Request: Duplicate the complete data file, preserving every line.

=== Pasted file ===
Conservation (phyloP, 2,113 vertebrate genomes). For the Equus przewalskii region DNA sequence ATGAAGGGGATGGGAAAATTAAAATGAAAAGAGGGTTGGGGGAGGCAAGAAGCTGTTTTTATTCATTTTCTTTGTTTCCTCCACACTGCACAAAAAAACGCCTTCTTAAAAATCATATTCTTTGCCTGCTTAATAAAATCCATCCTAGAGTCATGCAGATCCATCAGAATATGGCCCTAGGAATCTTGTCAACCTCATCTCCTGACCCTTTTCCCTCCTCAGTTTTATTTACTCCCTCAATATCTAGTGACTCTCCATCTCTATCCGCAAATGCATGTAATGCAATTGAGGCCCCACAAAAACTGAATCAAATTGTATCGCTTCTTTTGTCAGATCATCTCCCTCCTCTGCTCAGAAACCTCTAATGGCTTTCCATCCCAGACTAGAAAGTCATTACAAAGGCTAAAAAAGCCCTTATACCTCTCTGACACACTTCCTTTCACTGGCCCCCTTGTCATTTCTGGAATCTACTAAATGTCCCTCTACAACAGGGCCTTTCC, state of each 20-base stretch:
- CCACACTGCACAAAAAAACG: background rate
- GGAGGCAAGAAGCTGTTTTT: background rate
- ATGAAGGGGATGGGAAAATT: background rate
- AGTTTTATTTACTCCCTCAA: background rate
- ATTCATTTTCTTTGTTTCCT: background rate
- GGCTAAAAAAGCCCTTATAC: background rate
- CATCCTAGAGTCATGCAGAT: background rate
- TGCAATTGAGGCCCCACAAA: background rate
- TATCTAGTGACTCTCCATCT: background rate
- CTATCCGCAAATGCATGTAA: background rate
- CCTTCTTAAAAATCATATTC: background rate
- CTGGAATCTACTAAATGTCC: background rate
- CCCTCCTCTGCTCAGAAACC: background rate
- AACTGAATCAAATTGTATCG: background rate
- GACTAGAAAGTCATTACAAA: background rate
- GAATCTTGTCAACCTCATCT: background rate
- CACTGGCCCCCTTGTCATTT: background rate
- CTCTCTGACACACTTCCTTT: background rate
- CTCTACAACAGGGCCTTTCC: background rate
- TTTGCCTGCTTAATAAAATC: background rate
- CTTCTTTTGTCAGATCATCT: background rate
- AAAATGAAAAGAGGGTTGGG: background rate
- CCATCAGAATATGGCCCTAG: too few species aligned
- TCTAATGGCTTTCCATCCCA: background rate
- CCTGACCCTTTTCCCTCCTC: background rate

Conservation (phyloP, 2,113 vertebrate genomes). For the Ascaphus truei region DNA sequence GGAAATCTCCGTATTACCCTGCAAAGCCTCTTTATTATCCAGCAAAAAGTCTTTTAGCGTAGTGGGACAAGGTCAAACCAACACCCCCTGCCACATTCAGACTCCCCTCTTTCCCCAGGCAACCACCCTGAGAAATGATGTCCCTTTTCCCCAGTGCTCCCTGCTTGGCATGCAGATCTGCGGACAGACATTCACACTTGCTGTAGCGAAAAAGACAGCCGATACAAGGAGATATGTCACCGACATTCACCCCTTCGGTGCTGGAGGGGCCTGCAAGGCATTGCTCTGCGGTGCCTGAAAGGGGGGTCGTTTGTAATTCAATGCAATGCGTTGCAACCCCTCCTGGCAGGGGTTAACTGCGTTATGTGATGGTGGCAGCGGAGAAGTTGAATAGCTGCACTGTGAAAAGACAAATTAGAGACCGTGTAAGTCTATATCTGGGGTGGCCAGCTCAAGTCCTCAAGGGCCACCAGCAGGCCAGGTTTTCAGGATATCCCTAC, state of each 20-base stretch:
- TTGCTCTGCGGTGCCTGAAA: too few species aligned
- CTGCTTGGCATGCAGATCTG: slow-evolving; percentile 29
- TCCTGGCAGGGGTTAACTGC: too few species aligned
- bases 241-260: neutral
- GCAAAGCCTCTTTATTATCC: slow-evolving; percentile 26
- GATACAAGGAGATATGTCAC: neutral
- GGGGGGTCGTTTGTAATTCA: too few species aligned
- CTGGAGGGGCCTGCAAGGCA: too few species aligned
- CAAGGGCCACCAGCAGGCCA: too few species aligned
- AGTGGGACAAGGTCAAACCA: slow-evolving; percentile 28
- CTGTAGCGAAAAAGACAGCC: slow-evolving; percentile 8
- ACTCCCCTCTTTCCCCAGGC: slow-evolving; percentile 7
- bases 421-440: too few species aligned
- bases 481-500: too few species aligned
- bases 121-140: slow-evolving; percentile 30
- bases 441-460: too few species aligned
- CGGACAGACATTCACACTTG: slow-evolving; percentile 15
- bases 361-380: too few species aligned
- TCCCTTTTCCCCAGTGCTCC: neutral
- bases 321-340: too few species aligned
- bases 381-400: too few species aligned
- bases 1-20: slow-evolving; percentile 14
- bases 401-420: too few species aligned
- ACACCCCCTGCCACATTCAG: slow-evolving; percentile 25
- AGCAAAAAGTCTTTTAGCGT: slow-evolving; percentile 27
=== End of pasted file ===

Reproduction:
Conservation (phyloP, 2,113 vertebrate genomes). For the Equus przewalskii region DNA sequence ATGAAGGGGATGGGAAAATTAAAATGAAAAGAGGGTTGGGGGAGGCAAGAAGCTGTTTTTATTCATTTTCTTTGTTTCCTCCACACTGCACAAAAAAACGCCTTCTTAAAAATCATATTCTTTGCCTGCTTAATAAAATCCATCCTAGAGTCATGCAGATCCATCAGAATATGGCCCTAGGAATCTTGTCAACCTCATCTCCTGACCCTTTTCCCTCCTCAGTTTTATTTACTCCCTCAATATCTAGTGACTCTCCATCTCTATCCGCAAATGCATGTAATGCAATTGAGGCCCCACAAAAACTGAATCAAATTGTATCGCTTCTTTTGTCAGATCATCTCCCTCCTCTGCTCAGAAACCTCTAATGGCTTTCCATCCCAGACTAGAAAGTCATTACAAAGGCTAAAAAAGCCCTTATACCTCTCTGACACACTTCCTTTCACTGGCCCCCTTGTCATTTCTGGAATCTACTAAATGTCCCTCTACAACAGGGCCTTTCC, state of each 20-base stretch:
- CCACACTGCACAAAAAAACG: background rate
- GGAGGCAAGAAGCTGTTTTT: background rate
- ATGAAGGGGATGGGAAAATT: background rate
- AGTTTTATTTACTCCCTCAA: background rate
- ATTCATTTTCTTTGTTTCCT: background rate
- GGCTAAAAAAGCCCTTATAC: background rate
- CATCCTAGAGTCATGCAGAT: background rate
- TGCAATTGAGGCCCCACAAA: background rate
- TATCTAGTGACTCTCCATCT: background rate
- CTATCCGCAAATGCATGTAA: background rate
- CCTTCTTAAAAATCATATTC: background rate
- CTGGAATCTACTAAATGTCC: background rate
- CCCTCCTCTGCTCAGAAACC: background rate
- AACTGAATCAAATTGTATCG: background rate
- GACTAGAAAGTCATTACAAA: background rate
- GAATCTTGTCAACCTCATCT: background rate
- CACTGGCCCCCTTGTCATTT: background rate
- CTCTCTGACACACTTCCTTT: background rate
- CTCTACAACAGGGCCTTTCC: background rate
- TTTGCCTGCTTAATAAAATC: background rate
- CTTCTTTTGTCAGATCATCT: background rate
- AAAATGAAAAGAGGGTTGGG: background rate
- CCATCAGAATATGGCCCTAG: too few species aligned
- TCTAATGGCTTTCCATCCCA: background rate
- CCTGACCCTTTTCCCTCCTC: background rate

Conservation (phyloP, 2,113 vertebrate genomes). For the Ascaphus truei region DNA sequence GGAAATCTCCGTATTACCCTGCAAAGCCTCTTTATTATCCAGCAAAAAGTCTTTTAGCGTAGTGGGACAAGGTCAAACCAACACCCCCTGCCACATTCAGACTCCCCTCTTTCCCCAGGCAACCACCCTGAGAAATGATGTCCCTTTTCCCCAGTGCTCCCTGCTTGGCATGCAGATCTGCGGACAGACATTCACACTTGCTGTAGCGAAAAAGACAGCCGATACAAGGAGATATGTCACCGACATTCACCCCTTCGGTGCTGGAGGGGCCTGCAAGGCATTGCTCTGCGGTGCCTGAAAGGGGGGTCGTTTGTAATTCAATGCAATGCGTTGCAACCCCTCCTGGCAGGGGTTAACTGCGTTATGTGATGGTGGCAGCGGAGAAGTTGAATAGCTGCACTGTGAAAAGACAAATTAGAGACCGTGTAAGTCTATATCTGGGGTGGCCAGCTCAAGTCCTCAAGGGCCACCAGCAGGCCAGGTTTTCAGGATATCCCTAC, state of each 20-base stretch:
- TTGCTCTGCGGTGCCTGAAA: too few species aligned
- CTGCTTGGCATGCAGATCTG: slow-evolving; percentile 29
- TCCTGGCAGGGGTTAACTGC: too few species aligned
- bases 241-260: neutral
- GCAAAGCCTCTTTATTATCC: slow-evolving; percentile 26
- GATACAAGGAGATATGTCAC: neutral
- GGGGGGTCGTTTGTAATTCA: too few species aligned
- CTGGAGGGGCCTGCAAGGCA: too few species aligned
- CAAGGGCCACCAGCAGGCCA: too few species aligned
- AGTGGGACAAGGTCAAACCA: slow-evolving; percentile 28
- CTGTAGCGAAAAAGACAGCC: slow-evolving; percentile 8
- ACTCCCCTCTTTCCCCAGGC: slow-evolving; percentile 7
- bases 421-440: too few species aligned
- bases 481-500: too few species aligned
- bases 121-140: slow-evolving; percentile 30
- bases 441-460: too few species aligned
- CGGACAGACATTCACACTTG: slow-evolving; percentile 15
- bases 361-380: too few species aligned
- TCCCTTTTCCCCAGTGCTCC: neutral
- bases 321-340: too few species aligned
- bases 381-400: too few species aligned
- bases 1-20: slow-evolving; percentile 14
- bases 401-420: too few species aligned
- ACACCCCCTGCCACATTCAG: slow-evolving; percentile 25
- AGCAAAAAGTCTTTTAGCGT: slow-evolving; percentile 27